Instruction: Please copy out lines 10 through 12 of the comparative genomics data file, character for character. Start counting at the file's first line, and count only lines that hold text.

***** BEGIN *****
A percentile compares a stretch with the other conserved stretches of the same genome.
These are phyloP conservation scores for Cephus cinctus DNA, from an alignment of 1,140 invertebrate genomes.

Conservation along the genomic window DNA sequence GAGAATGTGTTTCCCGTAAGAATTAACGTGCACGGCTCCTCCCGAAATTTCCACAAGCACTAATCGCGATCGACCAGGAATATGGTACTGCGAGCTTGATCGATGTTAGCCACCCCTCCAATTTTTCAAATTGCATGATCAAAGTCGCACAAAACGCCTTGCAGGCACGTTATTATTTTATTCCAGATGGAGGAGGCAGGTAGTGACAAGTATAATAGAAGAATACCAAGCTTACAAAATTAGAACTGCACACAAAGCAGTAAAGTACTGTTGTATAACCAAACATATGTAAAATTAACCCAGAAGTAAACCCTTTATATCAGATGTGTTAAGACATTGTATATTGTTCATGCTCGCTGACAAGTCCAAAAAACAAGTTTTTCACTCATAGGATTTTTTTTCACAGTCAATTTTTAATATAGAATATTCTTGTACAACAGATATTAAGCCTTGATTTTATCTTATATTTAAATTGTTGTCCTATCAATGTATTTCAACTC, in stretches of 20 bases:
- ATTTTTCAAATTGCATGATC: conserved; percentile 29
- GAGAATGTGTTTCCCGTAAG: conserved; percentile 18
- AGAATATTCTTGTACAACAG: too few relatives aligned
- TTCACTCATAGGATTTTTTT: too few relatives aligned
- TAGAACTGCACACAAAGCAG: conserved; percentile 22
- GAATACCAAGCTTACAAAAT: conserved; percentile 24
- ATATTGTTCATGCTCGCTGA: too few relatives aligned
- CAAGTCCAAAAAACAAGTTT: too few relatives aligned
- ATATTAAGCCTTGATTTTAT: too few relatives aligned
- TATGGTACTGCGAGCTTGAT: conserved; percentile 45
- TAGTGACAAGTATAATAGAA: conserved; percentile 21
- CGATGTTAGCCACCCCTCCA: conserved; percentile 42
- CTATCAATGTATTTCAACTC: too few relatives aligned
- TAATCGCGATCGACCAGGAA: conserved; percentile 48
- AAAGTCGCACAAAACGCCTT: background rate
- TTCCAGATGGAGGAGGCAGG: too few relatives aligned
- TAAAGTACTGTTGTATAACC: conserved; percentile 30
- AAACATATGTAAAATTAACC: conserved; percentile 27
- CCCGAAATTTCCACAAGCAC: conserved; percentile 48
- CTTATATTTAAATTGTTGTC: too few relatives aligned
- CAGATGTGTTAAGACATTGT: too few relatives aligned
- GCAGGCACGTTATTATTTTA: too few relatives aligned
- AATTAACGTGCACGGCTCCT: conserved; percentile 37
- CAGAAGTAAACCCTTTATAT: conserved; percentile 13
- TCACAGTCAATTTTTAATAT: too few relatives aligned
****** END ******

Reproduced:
- ATATTGTTCATGCTCGCTGA: too few relatives aligned
- CAAGTCCAAAAAACAAGTTT: too few relatives aligned
- ATATTAAGCCTTGATTTTAT: too few relatives aligned